LAF Perspectives: Khyati Saraf
June 28, 2023
Khyati Saraf is a Senior Associate at Michael Van Valkenburgh Associates.
What drew you to landscape architecture?
It began with my training as an architect in India where I was drawn to exploring the built environment through a lens that combined natural, social and cultural landscapes. It helped that in India, architecture is (or at least used to be) intrinsically a social discipline; concerned with social questions and lacking strict sub-disciplinary boundaries. This allowed me to drift towards exploring landscape and ecology as key drivers of design. I also had some fantastic teachers who encouraged my interests that eventually led me to study landscape architecture.
What is driving you professionally right now?
Many things, but omnipresent and in the longer term - Climate, climate, climate! With our unique approach to envisioning unrealized futures by critically grounding ourselves in the environment, I hope landscape architects (and allied disciplines) will be able to rewrite longstanding dogma on patterns of growth and development.
What challenge is landscape architecture allowing you to address right now?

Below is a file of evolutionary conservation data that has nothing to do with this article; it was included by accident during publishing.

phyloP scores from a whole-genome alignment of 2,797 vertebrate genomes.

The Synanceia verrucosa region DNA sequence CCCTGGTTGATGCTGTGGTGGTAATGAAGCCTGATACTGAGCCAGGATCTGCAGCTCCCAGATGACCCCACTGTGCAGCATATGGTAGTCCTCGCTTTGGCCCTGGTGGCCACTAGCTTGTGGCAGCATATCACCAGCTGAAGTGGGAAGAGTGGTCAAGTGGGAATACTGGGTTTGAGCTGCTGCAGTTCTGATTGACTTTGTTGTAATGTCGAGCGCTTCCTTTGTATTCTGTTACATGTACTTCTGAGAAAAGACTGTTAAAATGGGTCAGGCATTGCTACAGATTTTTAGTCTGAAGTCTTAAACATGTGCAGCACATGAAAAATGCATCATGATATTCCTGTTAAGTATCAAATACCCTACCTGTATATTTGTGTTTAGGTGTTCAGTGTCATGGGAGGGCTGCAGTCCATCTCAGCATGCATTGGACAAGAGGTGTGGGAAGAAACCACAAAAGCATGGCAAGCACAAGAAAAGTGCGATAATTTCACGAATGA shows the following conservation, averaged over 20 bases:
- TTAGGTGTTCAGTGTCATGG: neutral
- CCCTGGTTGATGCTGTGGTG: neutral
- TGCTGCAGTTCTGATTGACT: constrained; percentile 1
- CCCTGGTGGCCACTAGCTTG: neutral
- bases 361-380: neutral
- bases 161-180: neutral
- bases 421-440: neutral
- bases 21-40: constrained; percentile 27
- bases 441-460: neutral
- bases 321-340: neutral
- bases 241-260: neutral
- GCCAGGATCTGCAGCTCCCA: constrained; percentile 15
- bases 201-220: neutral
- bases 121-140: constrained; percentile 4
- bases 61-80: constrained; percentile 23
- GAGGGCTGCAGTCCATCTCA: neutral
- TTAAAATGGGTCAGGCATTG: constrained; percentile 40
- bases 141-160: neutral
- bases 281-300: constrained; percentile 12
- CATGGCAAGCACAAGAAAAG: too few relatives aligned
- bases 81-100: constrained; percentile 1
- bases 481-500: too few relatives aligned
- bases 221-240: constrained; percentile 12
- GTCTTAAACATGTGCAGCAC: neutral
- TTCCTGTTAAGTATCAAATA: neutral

I am currently working on several university projects of varying scales where we have adopted an explicitly landscape-based approach to the growth of these institutions. Universities operate with longer time horizons and our profession is unique in its ability to consider both institutional and environmental histories as integral parts of planning and future proofing. This process has been equally challenging and rewarding.
What challenge would you give emerging leaders?
I would encourage emerging leaders—teachers and practitioners—to expand the field’s pedagogical and practical scope by exploring questions that are not traditionally central to landscape but whose solutions absolutely require consideration of landscape in the broadest sense. For instance, how can landscape architects be part of the solution to rethink the organization of food production? Should we actively work with the shipping and logistics sectors to intervene in the global dredging crisis? How can we contribute to the social, cultural and aesthetic dimensions of the energy transition? These sorts of questions require thinking at many spatial scales and temporal registers and the landscape architect’s perspective can be critical especially in the context of the climate emergency.
Where do you think the profession needs to go from here?
I think the profession should assert itself in order to get a seat at the table. We need to expand our alliances and collaborations - should we be in dialogue with environmental lawyers? Economists? Politicians? High school students?
LAF's Perspectives interview series showcases landscape architects from diverse backgrounds discussing how they came to the profession and where they see it heading. Any opinions expressed in this interview belong solely to the author. Their inclusion in this article does not reflect endorsement by LAF.